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    I just did a self install of the Tesla wall charger this past weekend, there's a thread here: Self installed Tesla Wall Charger...

    Does your car have the 48A or 72A onboard charger? If the 48A, then all you need is 6 AWG line wires and 10 AWG ground.
     
  11. KCKIWI

    KCKIWI Member

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    Only has 48A but may upgrade in the future. Want to make sure I future proof it so I'm not redoing it down the road.
     
  12. CmdrThor

    CmdrThor Active Member

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    The manual recommends 2 AWG or follow local regulations. The NEC allows 3 AWG for a 100 amp circuit if you are using THHN wire in conduit. I cannot speak to your local regulations but I used 3 AWG wire and have my Wall Connector set at the 80 amp continuous / 100 amp breaker setting. I only ever use it at 72 amp since I have a Model X with high amp charging, but I hope in the future to have another Wall Connector on the same circuit to charge a Model 3.
     
  13. SMSMD

    SMSMD Active Member

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    20161228_210746.jpg 20161228_211447.jpg
     
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  14. bishoppeak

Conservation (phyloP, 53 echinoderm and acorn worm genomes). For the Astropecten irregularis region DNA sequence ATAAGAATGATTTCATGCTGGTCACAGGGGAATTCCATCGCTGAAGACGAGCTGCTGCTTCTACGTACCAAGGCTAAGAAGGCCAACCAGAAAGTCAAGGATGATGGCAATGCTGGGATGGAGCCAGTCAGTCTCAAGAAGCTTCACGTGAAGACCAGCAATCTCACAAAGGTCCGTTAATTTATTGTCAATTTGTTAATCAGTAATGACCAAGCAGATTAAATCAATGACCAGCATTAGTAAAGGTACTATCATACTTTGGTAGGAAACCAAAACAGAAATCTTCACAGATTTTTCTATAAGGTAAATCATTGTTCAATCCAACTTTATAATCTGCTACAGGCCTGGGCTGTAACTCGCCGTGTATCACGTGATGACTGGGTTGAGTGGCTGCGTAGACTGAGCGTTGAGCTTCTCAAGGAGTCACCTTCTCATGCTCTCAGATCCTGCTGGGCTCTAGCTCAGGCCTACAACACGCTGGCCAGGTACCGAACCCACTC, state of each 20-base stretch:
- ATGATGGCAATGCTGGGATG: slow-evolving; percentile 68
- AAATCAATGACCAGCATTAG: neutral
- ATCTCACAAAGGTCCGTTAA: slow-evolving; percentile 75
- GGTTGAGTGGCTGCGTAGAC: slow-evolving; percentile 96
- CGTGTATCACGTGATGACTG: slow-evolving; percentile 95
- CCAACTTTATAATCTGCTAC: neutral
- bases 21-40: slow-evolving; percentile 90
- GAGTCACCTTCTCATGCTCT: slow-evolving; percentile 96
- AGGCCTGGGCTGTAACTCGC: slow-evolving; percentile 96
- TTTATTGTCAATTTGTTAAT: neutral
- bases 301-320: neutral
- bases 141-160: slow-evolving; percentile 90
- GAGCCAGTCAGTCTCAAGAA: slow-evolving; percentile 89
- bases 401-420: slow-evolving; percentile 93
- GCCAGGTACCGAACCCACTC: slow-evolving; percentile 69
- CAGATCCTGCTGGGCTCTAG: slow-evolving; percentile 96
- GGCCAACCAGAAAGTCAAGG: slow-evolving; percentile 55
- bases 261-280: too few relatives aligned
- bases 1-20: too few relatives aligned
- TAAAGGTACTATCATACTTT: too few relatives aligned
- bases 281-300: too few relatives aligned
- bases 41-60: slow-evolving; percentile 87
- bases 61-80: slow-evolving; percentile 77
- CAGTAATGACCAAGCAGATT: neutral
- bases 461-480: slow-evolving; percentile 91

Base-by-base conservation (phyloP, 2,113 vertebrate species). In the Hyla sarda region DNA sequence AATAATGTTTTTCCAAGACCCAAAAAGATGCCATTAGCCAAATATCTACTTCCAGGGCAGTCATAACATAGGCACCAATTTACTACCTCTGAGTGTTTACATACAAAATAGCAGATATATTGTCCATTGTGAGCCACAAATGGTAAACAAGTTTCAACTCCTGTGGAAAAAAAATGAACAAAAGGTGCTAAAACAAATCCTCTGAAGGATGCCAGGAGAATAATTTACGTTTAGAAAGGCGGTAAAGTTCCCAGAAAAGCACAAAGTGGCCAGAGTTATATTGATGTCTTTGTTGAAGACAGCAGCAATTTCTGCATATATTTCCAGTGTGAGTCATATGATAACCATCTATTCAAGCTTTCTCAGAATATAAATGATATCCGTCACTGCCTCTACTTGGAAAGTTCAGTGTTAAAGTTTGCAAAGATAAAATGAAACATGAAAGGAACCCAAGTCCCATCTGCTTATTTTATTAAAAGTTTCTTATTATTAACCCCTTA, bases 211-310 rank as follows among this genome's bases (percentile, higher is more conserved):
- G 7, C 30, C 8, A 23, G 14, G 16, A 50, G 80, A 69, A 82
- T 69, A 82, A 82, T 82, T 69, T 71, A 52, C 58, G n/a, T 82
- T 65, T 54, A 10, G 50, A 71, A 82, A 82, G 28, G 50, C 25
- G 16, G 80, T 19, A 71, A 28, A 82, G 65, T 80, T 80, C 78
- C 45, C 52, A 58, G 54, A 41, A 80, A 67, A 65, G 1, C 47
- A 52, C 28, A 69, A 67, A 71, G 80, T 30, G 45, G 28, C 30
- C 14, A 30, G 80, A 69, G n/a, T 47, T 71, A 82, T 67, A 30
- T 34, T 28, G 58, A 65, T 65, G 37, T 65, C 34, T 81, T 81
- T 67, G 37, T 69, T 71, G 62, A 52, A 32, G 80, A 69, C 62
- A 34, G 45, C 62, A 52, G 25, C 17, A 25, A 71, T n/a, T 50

bishoppeak Member

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  15. drklain

    drklain Member

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    If memory serves, the internals (including the dip switches) are different in the two models of HPWC. I don't believe the old ones had the ability to be set as "master" and slave for multiple HPWCs load-sharing the same circuit....
     
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  16. Ulmo

    Ulmo Active Member

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    That's the correct one for the current (newer) Wall Connector. I don't know why my MyTesla still has the old, outdated, incorrect manual for the newer Wall Connector; there are some different things in it. The new manual says use 2AWG copper or whatever local jurisdiction requires, and the older manual says 3AWG copper; that's a giveaway someone is using the incorrect manual.